Small-town rodeo attracts people across the nation

Small-town rodeo attracts people across the nation
YAKIMA COUNTY, Wash. -- These cowboys put on a show at the 65th Wiley City Rodeo.

Hundreds showed up to see the competitions and events. Becky Hall showed up for her dad.

"My dad told me I had to promise him I'd go back into barrel racing," said Becky.

She didn't ride for three years while she was caring for her ailing dad. He was the one that sparked her passion of horses. Now, for the first time since her dad passed, she is riding in the barrel racing event.

"I know he's with me," Becky said.

She's doing it all for family.

Rodeo president Jason Green says that's really what this rodeo is all about. And, because it's on a local level, he says they can have more events and participants of all ages. He says it's one of the last community-run rodeos in the state - and they plan to keep it that way.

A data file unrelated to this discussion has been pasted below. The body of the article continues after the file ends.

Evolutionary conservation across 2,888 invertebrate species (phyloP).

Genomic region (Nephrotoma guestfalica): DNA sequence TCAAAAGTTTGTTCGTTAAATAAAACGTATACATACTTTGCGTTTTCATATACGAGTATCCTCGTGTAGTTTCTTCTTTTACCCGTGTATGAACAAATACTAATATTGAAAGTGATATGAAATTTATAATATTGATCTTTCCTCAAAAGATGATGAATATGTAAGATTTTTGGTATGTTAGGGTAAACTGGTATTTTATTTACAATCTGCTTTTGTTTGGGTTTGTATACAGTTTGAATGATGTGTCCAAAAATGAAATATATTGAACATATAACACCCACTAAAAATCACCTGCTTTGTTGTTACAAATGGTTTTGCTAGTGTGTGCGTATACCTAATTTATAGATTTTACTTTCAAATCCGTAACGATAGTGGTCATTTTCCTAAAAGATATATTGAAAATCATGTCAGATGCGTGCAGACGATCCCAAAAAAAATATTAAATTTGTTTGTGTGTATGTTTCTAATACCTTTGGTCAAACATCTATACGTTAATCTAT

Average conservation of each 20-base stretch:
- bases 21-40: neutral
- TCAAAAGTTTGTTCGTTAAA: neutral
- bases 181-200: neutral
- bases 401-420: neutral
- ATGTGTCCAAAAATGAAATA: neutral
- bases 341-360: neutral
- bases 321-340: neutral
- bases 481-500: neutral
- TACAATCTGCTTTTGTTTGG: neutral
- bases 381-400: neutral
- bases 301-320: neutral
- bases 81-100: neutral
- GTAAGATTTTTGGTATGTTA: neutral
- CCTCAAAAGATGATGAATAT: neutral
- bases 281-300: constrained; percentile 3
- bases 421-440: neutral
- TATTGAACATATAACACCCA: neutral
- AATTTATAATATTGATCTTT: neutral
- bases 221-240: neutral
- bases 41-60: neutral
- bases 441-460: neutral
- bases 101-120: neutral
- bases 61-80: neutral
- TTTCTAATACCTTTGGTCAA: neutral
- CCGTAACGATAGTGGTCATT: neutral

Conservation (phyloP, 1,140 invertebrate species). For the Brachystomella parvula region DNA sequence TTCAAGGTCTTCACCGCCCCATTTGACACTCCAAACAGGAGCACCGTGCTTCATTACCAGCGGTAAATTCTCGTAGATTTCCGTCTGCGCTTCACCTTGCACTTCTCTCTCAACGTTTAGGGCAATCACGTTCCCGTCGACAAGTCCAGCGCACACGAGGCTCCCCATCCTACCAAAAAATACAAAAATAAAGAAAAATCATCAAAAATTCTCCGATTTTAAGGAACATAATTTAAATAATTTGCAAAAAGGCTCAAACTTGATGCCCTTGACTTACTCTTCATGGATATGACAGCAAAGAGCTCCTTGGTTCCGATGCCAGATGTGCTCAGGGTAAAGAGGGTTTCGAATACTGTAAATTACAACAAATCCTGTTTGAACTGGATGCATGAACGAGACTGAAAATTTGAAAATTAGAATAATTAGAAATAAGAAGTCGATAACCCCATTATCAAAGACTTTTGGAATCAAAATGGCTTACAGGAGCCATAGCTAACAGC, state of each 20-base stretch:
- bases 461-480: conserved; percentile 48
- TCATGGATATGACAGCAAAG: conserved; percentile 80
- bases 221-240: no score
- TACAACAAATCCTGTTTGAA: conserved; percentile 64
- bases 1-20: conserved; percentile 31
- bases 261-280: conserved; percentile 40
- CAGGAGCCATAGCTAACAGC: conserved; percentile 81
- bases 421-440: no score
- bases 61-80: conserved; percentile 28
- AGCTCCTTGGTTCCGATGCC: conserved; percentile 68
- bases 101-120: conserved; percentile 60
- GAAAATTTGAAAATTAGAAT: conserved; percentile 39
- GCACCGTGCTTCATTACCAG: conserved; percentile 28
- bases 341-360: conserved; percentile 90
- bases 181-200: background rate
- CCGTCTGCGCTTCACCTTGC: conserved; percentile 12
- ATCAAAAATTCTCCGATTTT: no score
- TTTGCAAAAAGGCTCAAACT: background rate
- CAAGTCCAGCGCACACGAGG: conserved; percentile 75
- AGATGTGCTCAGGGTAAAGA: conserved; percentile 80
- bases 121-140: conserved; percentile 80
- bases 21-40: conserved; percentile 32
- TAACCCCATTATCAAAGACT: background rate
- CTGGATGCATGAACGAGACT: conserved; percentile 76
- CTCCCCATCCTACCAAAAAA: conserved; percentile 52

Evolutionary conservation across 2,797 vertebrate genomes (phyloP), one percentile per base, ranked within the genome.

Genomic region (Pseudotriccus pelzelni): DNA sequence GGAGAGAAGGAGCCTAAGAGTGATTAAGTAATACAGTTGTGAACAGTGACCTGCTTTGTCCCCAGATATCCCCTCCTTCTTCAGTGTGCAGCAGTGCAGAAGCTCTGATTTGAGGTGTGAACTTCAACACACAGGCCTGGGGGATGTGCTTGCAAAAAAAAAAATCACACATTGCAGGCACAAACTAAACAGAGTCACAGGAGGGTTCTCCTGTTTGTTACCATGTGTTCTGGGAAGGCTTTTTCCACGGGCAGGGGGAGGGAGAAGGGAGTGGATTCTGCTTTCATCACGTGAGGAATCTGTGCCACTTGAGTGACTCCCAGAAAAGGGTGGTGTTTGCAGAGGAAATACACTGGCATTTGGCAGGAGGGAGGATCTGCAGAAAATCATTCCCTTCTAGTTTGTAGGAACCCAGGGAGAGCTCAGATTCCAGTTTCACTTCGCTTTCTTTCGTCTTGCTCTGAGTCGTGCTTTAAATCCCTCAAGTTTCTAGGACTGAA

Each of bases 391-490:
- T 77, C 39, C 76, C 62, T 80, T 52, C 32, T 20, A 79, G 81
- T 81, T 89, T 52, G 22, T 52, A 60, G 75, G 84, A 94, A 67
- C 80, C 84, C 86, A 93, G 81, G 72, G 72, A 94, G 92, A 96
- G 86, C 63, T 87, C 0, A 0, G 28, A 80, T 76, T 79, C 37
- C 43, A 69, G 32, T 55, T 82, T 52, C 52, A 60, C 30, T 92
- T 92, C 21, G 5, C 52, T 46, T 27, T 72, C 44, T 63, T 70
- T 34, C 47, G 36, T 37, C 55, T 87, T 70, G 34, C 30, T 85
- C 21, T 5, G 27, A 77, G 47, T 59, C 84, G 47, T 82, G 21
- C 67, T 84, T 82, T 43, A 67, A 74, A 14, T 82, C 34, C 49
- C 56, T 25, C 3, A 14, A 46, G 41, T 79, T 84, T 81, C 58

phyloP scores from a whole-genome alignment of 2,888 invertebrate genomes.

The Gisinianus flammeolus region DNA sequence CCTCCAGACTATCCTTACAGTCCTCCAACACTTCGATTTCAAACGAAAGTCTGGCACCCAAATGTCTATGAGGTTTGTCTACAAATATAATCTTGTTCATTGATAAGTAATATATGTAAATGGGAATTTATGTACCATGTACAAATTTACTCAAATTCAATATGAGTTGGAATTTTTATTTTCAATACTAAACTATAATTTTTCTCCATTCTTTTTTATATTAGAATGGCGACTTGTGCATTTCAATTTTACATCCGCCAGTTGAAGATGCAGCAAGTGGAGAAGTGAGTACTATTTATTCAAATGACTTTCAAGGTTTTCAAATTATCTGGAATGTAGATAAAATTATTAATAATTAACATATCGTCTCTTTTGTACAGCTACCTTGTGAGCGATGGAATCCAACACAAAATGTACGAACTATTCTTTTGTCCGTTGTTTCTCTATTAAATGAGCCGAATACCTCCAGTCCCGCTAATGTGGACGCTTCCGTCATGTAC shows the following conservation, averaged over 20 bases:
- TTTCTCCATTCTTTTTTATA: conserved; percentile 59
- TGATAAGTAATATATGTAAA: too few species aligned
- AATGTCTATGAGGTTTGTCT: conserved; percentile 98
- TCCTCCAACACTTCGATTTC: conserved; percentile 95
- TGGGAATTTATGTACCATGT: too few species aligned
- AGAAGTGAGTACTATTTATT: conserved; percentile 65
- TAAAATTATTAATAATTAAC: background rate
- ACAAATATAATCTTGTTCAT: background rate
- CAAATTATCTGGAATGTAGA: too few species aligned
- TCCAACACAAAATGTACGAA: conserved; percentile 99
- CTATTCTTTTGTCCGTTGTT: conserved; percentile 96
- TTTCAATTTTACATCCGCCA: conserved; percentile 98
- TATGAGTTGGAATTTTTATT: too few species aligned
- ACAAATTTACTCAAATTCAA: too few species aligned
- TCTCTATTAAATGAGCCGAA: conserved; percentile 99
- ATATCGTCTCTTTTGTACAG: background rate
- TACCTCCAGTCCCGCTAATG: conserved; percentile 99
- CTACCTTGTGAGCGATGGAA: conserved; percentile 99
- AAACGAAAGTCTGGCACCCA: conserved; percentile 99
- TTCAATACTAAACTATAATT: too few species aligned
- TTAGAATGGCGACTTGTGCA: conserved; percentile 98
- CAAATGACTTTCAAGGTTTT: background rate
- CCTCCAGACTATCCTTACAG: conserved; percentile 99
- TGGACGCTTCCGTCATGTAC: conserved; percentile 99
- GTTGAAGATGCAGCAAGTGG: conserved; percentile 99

"My family was in it years ago, and we just try to keep it a family tradition," said Green.

It's a tradition for many others as well.

"I've been rodeoing since I was Blake's size, and I went with my family and it's just something Blake does with his family," said Kelsey Endicott.

It's something these cowboys live for, and they're willing to take a risk for the community's entertainment.

While cash and other prizes will be issued to the top competitors, Becky says that's not what's really important.

"I do it for the love," said Becky.

Her love for horses - and her dad.

The rodeo will start its second day Sunday at 8 a.m. with team roping. The rest of the events will take place after 1:30 p.m.